Vaping deaths investigated
Authorities in the US have added to their tally of vaping-related illnesses.
Health authorities say at least 19 people in the US have died from illnesses linked to e-cigarette use.
There appears to be an outbreak of disease occurring, but no cause has been discovered yet.
People in the US have access to an expanded range of vaping fluids due to the legality of cannabis-derived THC and CBD liquids in some areas.
Vaping advocates say the illnesses are likely linked to sub-standard manufacture of cannabis-derived liquids.
Clinicians in North Carolina have pointed to the inhalation of fatty substances (lipids) from aerosolised oils as a cause, but experts at the Mayo Clinic say patients' lungs had been exposed to other noxious fumes.
The Centres for Disease Control and Prevention (CDC) says 19 deaths in 15 states have been positively linked to vaping.
Only one case of lung injury has been reported outside the US, when Canadian authorities reported a youth had been hospitalised.
The lack of cases outside the US makes the situation even more mysterious.
Despite the lack of concrete findings and the low number of fatalities, the US Government has announced it will ban flavoured e-cigarette products in coming months.
International experts say the diseases appear to be coming from very specific vaping liquids or additives, and may not be linked to vaping generally.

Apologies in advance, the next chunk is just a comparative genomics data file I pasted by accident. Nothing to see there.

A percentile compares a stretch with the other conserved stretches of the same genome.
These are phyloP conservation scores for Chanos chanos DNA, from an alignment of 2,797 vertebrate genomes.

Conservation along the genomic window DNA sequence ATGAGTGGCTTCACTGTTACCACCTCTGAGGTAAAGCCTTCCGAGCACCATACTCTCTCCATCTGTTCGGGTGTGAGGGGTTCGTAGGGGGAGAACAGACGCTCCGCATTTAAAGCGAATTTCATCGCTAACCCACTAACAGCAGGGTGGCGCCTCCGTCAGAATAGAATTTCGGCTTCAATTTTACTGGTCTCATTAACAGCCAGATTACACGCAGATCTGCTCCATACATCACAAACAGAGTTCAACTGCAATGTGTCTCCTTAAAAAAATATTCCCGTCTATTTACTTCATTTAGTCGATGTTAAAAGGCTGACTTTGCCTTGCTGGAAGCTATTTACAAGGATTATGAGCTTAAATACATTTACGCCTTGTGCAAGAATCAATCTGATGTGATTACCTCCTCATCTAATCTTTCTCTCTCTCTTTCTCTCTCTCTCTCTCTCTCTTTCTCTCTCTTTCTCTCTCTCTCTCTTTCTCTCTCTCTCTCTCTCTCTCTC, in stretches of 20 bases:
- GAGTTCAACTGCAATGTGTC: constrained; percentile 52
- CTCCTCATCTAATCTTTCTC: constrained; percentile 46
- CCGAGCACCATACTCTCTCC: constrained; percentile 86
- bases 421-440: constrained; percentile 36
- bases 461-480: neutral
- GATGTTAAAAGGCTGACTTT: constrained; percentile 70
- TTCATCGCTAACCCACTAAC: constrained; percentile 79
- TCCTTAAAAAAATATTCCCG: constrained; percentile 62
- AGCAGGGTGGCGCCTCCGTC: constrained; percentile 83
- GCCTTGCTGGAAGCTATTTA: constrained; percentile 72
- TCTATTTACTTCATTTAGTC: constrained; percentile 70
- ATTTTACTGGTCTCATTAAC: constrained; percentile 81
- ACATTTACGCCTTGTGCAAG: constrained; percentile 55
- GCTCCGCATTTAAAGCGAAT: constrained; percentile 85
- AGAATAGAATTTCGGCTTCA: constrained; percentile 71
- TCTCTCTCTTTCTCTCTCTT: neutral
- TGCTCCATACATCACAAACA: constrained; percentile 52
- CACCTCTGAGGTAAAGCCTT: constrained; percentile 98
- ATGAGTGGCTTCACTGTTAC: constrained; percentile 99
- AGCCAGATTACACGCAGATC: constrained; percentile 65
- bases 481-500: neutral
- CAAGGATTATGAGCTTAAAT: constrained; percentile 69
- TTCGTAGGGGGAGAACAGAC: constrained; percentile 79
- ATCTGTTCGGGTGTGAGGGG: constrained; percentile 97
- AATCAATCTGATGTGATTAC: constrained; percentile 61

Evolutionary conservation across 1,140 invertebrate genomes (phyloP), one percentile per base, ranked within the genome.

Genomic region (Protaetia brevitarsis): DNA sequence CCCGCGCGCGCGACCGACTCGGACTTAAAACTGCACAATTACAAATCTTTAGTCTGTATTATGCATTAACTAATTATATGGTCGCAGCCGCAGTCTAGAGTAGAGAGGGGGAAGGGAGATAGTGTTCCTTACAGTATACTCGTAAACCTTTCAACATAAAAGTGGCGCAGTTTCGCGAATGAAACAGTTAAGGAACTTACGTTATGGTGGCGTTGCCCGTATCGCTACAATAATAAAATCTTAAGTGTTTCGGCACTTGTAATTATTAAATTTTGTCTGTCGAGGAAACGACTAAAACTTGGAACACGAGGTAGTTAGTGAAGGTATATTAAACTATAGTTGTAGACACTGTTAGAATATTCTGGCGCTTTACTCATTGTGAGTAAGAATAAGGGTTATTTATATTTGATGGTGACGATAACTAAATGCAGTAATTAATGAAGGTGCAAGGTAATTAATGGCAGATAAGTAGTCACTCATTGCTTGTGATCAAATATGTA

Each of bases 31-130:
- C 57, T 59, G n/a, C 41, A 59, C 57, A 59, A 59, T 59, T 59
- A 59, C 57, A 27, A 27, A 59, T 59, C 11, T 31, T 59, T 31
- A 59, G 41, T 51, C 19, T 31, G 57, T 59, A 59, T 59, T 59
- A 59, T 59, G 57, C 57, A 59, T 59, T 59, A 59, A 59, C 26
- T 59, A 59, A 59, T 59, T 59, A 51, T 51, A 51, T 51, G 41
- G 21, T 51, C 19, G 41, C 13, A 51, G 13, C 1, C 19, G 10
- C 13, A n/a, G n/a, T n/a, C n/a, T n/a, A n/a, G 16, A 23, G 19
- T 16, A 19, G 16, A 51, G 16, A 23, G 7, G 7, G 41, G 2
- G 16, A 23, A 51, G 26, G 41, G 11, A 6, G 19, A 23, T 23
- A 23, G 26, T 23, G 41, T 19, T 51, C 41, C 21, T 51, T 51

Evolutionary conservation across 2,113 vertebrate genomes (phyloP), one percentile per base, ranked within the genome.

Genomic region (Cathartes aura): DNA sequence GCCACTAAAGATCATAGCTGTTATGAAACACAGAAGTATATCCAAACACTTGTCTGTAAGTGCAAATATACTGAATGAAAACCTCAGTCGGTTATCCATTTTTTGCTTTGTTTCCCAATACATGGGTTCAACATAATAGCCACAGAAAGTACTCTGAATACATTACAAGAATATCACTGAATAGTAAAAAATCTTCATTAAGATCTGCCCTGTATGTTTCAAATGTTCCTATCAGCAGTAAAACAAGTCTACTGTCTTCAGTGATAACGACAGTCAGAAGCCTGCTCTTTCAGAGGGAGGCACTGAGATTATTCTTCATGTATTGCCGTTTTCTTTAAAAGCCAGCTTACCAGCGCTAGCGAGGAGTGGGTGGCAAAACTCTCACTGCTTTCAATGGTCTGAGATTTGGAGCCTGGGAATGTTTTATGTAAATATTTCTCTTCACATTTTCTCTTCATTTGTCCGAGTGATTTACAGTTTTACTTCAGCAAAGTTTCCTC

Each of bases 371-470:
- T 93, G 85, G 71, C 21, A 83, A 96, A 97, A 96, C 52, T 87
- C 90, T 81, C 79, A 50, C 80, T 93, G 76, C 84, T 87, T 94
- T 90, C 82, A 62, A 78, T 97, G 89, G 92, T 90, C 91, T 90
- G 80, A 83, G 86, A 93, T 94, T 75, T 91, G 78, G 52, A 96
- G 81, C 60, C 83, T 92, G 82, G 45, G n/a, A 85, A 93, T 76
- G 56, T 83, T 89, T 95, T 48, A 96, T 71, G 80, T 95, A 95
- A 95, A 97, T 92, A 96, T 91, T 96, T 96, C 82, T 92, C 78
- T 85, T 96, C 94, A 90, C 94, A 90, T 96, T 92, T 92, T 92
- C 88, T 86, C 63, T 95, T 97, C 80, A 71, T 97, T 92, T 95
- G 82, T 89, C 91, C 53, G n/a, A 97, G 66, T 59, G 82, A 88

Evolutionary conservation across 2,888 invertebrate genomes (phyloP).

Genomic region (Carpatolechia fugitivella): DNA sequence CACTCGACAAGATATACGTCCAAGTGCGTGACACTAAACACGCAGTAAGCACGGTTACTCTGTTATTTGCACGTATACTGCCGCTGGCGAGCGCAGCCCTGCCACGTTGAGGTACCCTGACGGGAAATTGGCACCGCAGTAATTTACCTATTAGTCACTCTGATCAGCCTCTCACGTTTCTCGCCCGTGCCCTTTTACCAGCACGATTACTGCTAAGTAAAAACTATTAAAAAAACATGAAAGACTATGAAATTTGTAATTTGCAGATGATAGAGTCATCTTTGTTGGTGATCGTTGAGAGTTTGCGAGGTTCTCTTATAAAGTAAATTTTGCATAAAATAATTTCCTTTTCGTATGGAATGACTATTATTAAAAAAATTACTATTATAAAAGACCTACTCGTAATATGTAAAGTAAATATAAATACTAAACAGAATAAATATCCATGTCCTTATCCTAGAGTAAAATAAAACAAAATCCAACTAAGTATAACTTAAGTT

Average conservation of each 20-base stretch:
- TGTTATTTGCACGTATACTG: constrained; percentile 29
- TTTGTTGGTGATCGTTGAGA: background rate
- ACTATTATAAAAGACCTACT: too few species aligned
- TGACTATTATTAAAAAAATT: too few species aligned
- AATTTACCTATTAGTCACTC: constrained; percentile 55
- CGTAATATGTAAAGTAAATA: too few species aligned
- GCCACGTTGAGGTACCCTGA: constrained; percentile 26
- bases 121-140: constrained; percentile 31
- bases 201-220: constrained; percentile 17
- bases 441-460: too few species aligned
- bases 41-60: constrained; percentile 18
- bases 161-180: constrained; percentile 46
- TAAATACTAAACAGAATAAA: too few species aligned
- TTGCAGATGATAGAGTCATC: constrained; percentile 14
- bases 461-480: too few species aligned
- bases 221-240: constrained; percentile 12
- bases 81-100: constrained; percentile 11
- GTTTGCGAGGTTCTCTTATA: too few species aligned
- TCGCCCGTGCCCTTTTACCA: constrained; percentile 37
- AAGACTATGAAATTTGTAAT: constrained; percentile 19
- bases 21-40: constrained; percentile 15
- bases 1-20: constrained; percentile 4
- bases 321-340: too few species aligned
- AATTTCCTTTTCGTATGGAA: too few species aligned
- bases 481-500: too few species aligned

“As in all disease outbreaks, it takes time to narrow down on the underlying cause: and in this example it is clearly something to do with vaping, something that often - but not exclusively - occurs in people who vape THC or other oils, and something that isn’t occurring in countries outside the USA,” says Professor John Britton from the University of Nottingham.
“So it is something in US vape fluids, or something about the particular e-cigarettes used by those affected, but remains something separate from vaping more generally and particularly from vaping nicotine.”
Professor Linda Bauld from the University of Edinburgh says the cases so far “were not chronic adverse effects - i.e. those that have built up over a long period and cause disease - but instead evidence of an outbreak that is similar to poisoning.”
“This provides further evidence that it is extremely unlikely, if not impossible, that flavoured nicotine e-liquids of the type that have been used by millions of people around the world for up to a decade (including in the UK) are causing these injuries. Instead contaminants look like they are to blame.
“Most of the evidence points to adulterants in cannabis vaping but other products may be involved.
“Recent bans in the USA of all flavoured vaping products are not going to prevent further cases like these if the culprit is contaminated products bought on the black market.
“Indeed bans may make the problem worse by restricting access and driving people to illicit sources.”